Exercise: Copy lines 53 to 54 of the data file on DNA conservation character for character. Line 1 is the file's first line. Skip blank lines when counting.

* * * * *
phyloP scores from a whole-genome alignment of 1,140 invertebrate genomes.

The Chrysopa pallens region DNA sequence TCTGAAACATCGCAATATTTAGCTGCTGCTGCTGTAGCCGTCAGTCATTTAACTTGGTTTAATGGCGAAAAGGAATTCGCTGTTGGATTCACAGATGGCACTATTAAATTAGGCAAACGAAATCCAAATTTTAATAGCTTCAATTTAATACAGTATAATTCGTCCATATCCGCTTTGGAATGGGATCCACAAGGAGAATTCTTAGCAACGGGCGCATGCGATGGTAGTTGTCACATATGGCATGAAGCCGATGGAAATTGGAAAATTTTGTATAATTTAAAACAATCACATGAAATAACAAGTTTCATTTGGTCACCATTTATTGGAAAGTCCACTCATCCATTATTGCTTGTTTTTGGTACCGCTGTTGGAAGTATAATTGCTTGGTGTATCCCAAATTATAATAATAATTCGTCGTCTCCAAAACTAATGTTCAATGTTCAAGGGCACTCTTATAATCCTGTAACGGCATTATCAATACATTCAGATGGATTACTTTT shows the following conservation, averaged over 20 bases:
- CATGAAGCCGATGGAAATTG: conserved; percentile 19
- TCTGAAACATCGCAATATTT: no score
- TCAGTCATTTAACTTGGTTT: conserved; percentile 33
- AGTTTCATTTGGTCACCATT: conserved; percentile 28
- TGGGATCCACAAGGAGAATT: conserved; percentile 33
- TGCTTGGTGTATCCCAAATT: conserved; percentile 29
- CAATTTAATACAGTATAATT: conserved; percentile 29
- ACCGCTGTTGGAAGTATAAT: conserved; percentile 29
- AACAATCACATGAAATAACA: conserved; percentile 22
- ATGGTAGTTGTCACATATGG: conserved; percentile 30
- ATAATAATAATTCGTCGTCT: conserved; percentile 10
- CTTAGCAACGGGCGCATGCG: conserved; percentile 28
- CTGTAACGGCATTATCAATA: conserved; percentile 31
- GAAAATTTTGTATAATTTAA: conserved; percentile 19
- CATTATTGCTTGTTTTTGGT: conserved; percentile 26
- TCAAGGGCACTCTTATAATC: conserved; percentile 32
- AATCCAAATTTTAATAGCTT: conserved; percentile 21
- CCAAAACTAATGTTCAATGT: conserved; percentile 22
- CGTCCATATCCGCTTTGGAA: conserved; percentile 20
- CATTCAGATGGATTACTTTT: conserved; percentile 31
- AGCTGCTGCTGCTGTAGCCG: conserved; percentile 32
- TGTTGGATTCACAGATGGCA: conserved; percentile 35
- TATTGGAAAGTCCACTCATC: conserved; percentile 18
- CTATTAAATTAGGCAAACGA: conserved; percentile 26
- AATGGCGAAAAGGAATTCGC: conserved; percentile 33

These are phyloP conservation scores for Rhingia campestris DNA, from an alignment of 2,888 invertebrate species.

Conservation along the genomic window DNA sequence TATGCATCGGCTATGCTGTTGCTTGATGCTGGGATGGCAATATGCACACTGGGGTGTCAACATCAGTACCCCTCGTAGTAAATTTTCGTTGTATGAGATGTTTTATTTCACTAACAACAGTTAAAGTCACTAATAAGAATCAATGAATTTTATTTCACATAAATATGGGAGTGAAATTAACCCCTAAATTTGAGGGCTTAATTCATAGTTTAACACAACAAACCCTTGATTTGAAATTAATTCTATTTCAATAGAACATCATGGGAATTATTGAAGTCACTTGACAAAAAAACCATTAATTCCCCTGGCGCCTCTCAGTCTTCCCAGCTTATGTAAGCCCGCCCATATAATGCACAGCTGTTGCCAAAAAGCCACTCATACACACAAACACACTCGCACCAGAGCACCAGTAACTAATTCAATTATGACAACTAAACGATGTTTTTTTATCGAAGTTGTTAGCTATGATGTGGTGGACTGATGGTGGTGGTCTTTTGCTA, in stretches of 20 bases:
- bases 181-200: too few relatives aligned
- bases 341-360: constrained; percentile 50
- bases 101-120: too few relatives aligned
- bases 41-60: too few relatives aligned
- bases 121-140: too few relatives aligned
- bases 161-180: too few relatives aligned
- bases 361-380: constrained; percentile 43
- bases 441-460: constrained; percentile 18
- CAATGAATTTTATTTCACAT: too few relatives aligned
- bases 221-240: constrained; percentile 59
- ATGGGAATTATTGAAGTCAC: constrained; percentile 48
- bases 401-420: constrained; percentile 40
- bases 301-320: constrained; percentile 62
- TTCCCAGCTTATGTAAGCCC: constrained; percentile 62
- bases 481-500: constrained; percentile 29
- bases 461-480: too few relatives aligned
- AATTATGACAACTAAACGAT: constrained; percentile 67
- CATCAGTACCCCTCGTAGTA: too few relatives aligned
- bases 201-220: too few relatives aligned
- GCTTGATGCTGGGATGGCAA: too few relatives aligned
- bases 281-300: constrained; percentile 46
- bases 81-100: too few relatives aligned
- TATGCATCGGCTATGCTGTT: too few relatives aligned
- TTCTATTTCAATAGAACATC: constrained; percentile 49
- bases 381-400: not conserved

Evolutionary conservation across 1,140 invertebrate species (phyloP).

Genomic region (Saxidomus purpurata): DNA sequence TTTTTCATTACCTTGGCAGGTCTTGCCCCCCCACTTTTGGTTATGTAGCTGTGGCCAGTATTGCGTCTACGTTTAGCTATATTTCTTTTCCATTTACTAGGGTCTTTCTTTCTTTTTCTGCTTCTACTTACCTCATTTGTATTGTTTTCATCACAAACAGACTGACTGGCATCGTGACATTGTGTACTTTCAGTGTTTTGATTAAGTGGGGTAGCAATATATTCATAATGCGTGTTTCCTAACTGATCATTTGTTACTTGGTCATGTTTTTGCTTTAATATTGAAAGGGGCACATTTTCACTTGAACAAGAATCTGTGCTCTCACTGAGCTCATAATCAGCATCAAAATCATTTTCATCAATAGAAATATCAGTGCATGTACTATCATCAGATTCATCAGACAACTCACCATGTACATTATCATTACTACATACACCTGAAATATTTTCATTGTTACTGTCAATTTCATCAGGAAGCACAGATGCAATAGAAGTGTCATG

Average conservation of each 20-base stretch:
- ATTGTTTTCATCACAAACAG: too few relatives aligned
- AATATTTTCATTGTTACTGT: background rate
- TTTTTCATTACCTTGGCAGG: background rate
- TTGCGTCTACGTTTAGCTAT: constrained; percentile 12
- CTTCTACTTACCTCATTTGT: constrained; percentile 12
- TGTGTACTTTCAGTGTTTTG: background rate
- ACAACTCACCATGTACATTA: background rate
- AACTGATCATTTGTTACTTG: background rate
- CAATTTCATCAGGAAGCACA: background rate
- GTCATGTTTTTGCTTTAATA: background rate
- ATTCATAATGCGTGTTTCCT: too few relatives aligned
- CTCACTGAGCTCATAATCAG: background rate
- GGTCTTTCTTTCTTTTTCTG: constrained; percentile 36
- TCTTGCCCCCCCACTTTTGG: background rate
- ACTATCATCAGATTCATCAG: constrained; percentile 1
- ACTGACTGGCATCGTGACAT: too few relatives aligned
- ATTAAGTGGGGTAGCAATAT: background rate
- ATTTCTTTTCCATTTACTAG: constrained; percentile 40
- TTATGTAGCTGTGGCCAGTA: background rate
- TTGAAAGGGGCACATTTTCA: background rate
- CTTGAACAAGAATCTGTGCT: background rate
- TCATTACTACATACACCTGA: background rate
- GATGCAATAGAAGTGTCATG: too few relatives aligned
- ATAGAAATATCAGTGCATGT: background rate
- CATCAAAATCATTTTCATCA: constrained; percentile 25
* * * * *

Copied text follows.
- TTCTATTTCAATAGAACATC: constrained; percentile 49
- bases 381-400: not conserved